The public sector would “no longer be able to direct or control specific decisions” taken by the landlord body and elected politicians were likely to have “significantly less influence” over how it operated. As long as it met its legal and regulatory obligations, the landlord would be free to operate in the same way as any other business.

The Housing Executive currently has around 3,000 staff and a budget of £166 million for 2014-2015. It will also pay out another £120 million in capital expenditure to housing associations over the incoming financial year.

The three new structures would have 1,890 staff and a minimum annual budget of £524 million. As the landlord body would be self-funding, public finance would account for £264 million of this budget. In the long term, PwC predicted that this model would deliver the £5.5 billion investment in housing maintenance suggested by the Savills review.

A culture change is also needed in order to ‘join up’ services. This would involve a network of ‘jobs, housing and benefits offices’ and the transfer of some frontline housing-related services to local government.

Under the Review of Public Administration, the new councils will become responsible for registering houses in multiple occupation and issuing repair and demolition notices for unfit dwellings.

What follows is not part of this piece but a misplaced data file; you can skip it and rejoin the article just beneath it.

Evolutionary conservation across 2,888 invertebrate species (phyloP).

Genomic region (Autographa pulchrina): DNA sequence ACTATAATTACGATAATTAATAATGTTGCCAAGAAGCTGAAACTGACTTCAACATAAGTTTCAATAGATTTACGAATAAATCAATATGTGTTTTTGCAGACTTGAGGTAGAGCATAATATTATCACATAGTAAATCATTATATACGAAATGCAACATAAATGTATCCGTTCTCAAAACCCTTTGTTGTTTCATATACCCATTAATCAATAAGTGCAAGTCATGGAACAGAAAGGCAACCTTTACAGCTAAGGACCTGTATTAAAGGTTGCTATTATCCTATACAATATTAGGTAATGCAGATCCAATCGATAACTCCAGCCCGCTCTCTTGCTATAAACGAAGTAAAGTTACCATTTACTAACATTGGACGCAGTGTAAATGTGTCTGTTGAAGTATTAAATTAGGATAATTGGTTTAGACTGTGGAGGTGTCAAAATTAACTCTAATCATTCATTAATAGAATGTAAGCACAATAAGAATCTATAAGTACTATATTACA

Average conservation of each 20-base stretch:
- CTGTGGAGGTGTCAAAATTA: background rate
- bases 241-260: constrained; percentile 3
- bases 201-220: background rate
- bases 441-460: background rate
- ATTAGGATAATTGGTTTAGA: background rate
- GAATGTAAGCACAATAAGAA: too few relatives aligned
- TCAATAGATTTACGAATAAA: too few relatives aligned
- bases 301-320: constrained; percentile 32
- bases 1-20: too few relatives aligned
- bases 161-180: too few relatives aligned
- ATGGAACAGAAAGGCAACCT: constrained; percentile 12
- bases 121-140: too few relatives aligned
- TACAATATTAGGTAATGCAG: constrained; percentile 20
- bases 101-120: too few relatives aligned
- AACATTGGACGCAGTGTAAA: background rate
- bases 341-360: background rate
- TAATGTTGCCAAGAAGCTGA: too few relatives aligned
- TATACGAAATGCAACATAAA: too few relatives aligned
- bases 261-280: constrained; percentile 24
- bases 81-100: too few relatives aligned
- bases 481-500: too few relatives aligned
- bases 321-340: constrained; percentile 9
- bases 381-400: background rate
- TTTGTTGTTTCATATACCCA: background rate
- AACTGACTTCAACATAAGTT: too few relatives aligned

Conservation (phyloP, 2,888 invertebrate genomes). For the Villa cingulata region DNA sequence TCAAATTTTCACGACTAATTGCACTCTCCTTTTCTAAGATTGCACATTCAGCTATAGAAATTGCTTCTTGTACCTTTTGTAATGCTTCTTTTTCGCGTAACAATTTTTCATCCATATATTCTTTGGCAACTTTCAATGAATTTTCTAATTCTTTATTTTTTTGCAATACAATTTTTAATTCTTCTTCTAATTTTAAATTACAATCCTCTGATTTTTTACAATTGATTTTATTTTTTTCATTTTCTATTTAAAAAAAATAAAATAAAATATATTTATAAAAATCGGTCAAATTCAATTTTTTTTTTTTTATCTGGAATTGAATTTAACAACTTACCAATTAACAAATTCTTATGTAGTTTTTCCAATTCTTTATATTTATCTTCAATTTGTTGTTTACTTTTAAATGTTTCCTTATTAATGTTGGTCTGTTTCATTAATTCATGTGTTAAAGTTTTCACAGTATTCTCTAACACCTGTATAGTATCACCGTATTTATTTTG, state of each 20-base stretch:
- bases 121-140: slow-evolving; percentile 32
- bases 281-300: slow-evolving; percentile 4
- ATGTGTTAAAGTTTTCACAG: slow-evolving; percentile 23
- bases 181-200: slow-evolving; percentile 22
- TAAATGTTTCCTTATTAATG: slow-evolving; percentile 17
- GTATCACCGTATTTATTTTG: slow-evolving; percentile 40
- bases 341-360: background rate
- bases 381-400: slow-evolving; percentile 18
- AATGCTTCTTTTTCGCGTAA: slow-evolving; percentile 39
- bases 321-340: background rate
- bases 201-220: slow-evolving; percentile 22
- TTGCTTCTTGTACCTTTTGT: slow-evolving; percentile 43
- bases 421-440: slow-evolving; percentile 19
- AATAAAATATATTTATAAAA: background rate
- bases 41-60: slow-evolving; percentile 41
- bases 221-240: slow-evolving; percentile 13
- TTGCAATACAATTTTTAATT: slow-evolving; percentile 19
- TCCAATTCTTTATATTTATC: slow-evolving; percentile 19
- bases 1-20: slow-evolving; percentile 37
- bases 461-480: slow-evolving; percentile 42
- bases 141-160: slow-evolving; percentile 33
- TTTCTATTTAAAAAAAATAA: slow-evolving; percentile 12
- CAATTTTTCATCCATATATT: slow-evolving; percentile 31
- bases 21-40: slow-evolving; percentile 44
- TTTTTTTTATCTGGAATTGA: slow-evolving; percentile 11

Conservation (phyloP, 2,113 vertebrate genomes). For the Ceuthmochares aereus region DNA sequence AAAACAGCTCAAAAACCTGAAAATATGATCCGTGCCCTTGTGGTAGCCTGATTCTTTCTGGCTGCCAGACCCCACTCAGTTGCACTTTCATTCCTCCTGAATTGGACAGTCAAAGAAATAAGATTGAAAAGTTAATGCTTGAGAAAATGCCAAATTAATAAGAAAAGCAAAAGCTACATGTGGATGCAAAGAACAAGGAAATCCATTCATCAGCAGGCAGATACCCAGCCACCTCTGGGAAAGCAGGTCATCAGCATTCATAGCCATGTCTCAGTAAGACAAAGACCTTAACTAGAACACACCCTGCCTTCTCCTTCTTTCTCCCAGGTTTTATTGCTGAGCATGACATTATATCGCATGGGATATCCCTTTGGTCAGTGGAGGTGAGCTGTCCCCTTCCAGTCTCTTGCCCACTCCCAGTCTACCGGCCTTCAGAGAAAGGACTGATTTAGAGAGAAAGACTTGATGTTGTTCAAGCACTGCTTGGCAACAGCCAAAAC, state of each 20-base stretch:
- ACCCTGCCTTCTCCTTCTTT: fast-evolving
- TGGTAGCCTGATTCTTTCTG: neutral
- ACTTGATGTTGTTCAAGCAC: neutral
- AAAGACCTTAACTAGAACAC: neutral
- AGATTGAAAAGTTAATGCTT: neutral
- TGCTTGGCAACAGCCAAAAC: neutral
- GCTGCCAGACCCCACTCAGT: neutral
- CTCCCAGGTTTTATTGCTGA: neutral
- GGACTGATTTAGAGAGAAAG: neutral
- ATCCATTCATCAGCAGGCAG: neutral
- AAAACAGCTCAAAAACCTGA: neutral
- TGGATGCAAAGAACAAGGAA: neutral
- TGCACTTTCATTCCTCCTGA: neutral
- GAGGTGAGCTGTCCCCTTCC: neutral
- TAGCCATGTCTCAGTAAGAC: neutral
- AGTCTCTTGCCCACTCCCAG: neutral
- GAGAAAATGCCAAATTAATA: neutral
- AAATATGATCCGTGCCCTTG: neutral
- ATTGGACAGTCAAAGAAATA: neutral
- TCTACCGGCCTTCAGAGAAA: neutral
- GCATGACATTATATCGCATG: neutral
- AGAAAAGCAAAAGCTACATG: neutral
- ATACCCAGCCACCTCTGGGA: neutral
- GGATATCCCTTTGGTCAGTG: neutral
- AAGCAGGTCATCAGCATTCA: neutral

PwC emphasised that all of its recommendations and suggestions were “subject to the discussion and validation” of its working assumptions. The subsequent debate needed to involve Housing Executive staff and tenants, and other interested parties, and be part of a “mature conversation” about the future of social housing.

The review authors noted that their preferred solution was not financially the most beneficial option for the public sector – the best financial choice was to sell off the stock to the housing associations. They concluded, though, that their proposals provide “the best balance between the interests of tenants, staff, citizens and taxpayers.”

Key questions

• Should Housing Executive and housing association rents converge?

• What is the best way to ensure the regulator’s political independence?

• Should the department take on the strategic authority role?

• Is there enough political will to move the landlord function outside the public sector?

• Could the landlord become politicised by party nominees elected by tenants?

• How many ‘joined up’ benefits offices are needed (and where)?

Future options for delivery

Option Net required contribution Potential savings
Do nothing £955 million None indicated
Do minimum (increase maintenance budget) £1.87 billion None indicated
New structures but Housing Executive as landlord £1.16 billion £704 million
New structures and social enterprise landlord (leasehold from government)* £1.48 billion £388 million
New structures and social enterprise landlord (concessionary arrangement) £1.26 billion £608 million
New structures and stock transferred to housing associations £397 million (surplus) £2.27 billion
New structures and stock transferred to private sector (as managing agent) £1.26 billion £608 million